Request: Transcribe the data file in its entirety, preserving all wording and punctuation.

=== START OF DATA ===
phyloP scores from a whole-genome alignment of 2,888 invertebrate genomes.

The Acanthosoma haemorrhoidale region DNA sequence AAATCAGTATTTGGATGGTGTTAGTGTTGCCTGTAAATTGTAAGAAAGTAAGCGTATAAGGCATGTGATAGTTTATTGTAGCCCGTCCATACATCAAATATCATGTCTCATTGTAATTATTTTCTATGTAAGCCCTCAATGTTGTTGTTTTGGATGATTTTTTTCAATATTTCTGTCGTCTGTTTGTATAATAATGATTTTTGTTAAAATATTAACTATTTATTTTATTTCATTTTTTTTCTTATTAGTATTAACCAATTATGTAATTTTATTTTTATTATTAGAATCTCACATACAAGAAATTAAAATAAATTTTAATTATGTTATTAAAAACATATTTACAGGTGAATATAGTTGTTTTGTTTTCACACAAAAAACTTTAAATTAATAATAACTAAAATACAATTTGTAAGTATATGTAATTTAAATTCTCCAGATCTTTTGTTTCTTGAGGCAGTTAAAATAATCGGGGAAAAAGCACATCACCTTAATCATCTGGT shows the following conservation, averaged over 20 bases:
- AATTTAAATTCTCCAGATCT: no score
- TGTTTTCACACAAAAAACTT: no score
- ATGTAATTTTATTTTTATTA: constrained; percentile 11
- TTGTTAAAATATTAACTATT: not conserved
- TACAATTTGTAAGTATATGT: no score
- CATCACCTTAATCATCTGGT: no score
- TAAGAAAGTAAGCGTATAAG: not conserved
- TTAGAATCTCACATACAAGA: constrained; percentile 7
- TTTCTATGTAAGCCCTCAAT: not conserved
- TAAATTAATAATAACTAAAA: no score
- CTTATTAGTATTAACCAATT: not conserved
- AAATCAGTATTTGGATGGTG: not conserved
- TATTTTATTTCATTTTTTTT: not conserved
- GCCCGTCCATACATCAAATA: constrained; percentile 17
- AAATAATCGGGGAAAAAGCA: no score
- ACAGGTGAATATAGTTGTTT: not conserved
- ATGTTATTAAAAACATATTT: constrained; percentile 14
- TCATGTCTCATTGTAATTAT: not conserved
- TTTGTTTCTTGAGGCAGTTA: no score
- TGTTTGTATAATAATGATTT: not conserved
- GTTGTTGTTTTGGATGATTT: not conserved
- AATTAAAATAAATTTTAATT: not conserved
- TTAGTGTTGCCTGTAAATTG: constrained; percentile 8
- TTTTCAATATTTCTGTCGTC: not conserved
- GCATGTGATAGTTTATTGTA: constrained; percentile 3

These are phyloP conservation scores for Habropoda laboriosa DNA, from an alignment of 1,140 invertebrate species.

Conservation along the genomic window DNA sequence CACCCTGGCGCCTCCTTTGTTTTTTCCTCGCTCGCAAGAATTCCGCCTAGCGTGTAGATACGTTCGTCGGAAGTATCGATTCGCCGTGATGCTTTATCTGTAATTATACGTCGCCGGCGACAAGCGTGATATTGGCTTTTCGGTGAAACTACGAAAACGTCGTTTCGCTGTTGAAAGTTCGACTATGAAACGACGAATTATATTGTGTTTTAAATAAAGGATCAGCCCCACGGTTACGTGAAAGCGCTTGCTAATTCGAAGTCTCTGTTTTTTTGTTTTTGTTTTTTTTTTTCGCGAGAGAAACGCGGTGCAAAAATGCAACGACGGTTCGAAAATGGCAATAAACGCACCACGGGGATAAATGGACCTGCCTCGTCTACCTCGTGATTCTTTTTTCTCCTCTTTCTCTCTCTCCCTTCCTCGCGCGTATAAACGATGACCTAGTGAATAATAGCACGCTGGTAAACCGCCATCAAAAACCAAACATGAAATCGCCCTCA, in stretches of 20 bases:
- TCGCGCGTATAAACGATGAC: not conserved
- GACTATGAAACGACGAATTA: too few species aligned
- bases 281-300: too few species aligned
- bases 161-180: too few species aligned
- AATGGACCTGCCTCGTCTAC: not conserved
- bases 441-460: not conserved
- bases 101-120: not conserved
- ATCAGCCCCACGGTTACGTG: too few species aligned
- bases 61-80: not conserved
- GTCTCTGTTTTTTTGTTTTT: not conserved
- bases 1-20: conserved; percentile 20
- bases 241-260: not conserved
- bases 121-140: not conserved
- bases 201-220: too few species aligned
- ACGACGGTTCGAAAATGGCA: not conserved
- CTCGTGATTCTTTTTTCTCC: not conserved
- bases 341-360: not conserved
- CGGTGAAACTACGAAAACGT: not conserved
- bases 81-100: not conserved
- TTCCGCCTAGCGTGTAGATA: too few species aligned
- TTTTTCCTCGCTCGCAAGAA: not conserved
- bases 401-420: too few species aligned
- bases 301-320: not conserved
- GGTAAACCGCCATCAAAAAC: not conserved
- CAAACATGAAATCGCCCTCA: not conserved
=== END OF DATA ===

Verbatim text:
phyloP scores from a whole-genome alignment of 2,888 invertebrate genomes.

The Acanthosoma haemorrhoidale region DNA sequence AAATCAGTATTTGGATGGTGTTAGTGTTGCCTGTAAATTGTAAGAAAGTAAGCGTATAAGGCATGTGATAGTTTATTGTAGCCCGTCCATACATCAAATATCATGTCTCATTGTAATTATTTTCTATGTAAGCCCTCAATGTTGTTGTTTTGGATGATTTTTTTCAATATTTCTGTCGTCTGTTTGTATAATAATGATTTTTGTTAAAATATTAACTATTTATTTTATTTCATTTTTTTTCTTATTAGTATTAACCAATTATGTAATTTTATTTTTATTATTAGAATCTCACATACAAGAAATTAAAATAAATTTTAATTATGTTATTAAAAACATATTTACAGGTGAATATAGTTGTTTTGTTTTCACACAAAAAACTTTAAATTAATAATAACTAAAATACAATTTGTAAGTATATGTAATTTAAATTCTCCAGATCTTTTGTTTCTTGAGGCAGTTAAAATAATCGGGGAAAAAGCACATCACCTTAATCATCTGGT shows the following conservation, averaged over 20 bases:
- AATTTAAATTCTCCAGATCT: no score
- TGTTTTCACACAAAAAACTT: no score
- ATGTAATTTTATTTTTATTA: constrained; percentile 11
- TTGTTAAAATATTAACTATT: not conserved
- TACAATTTGTAAGTATATGT: no score
- CATCACCTTAATCATCTGGT: no score
- TAAGAAAGTAAGCGTATAAG: not conserved
- TTAGAATCTCACATACAAGA: constrained; percentile 7
- TTTCTATGTAAGCCCTCAAT: not conserved
- TAAATTAATAATAACTAAAA: no score
- CTTATTAGTATTAACCAATT: not conserved
- AAATCAGTATTTGGATGGTG: not conserved
- TATTTTATTTCATTTTTTTT: not conserved
- GCCCGTCCATACATCAAATA: constrained; percentile 17
- AAATAATCGGGGAAAAAGCA: no score
- ACAGGTGAATATAGTTGTTT: not conserved
- ATGTTATTAAAAACATATTT: constrained; percentile 14
- TCATGTCTCATTGTAATTAT: not conserved
- TTTGTTTCTTGAGGCAGTTA: no score
- TGTTTGTATAATAATGATTT: not conserved
- GTTGTTGTTTTGGATGATTT: not conserved
- AATTAAAATAAATTTTAATT: not conserved
- TTAGTGTTGCCTGTAAATTG: constrained; percentile 8
- TTTTCAATATTTCTGTCGTC: not conserved
- GCATGTGATAGTTTATTGTA: constrained; percentile 3

These are phyloP conservation scores for Habropoda laboriosa DNA, from an alignment of 1,140 invertebrate species.

Conservation along the genomic window DNA sequence CACCCTGGCGCCTCCTTTGTTTTTTCCTCGCTCGCAAGAATTCCGCCTAGCGTGTAGATACGTTCGTCGGAAGTATCGATTCGCCGTGATGCTTTATCTGTAATTATACGTCGCCGGCGACAAGCGTGATATTGGCTTTTCGGTGAAACTACGAAAACGTCGTTTCGCTGTTGAAAGTTCGACTATGAAACGACGAATTATATTGTGTTTTAAATAAAGGATCAGCCCCACGGTTACGTGAAAGCGCTTGCTAATTCGAAGTCTCTGTTTTTTTGTTTTTGTTTTTTTTTTTCGCGAGAGAAACGCGGTGCAAAAATGCAACGACGGTTCGAAAATGGCAATAAACGCACCACGGGGATAAATGGACCTGCCTCGTCTACCTCGTGATTCTTTTTTCTCCTCTTTCTCTCTCTCCCTTCCTCGCGCGTATAAACGATGACCTAGTGAATAATAGCACGCTGGTAAACCGCCATCAAAAACCAAACATGAAATCGCCCTCA, in stretches of 20 bases:
- TCGCGCGTATAAACGATGAC: not conserved
- GACTATGAAACGACGAATTA: too few species aligned
- bases 281-300: too few species aligned
- bases 161-180: too few species aligned
- AATGGACCTGCCTCGTCTAC: not conserved
- bases 441-460: not conserved
- bases 101-120: not conserved
- ATCAGCCCCACGGTTACGTG: too few species aligned
- bases 61-80: not conserved
- GTCTCTGTTTTTTTGTTTTT: not conserved
- bases 1-20: conserved; percentile 20
- bases 241-260: not conserved
- bases 121-140: not conserved
- bases 201-220: too few species aligned
- ACGACGGTTCGAAAATGGCA: not conserved
- CTCGTGATTCTTTTTTCTCC: not conserved
- bases 341-360: not conserved
- CGGTGAAACTACGAAAACGT: not conserved
- bases 81-100: not conserved
- TTCCGCCTAGCGTGTAGATA: too few species aligned
- TTTTTCCTCGCTCGCAAGAA: not conserved
- bases 401-420: too few species aligned
- bases 301-320: not conserved
- GGTAAACCGCCATCAAAAAC: not conserved
- CAAACATGAAATCGCCCTCA: not conserved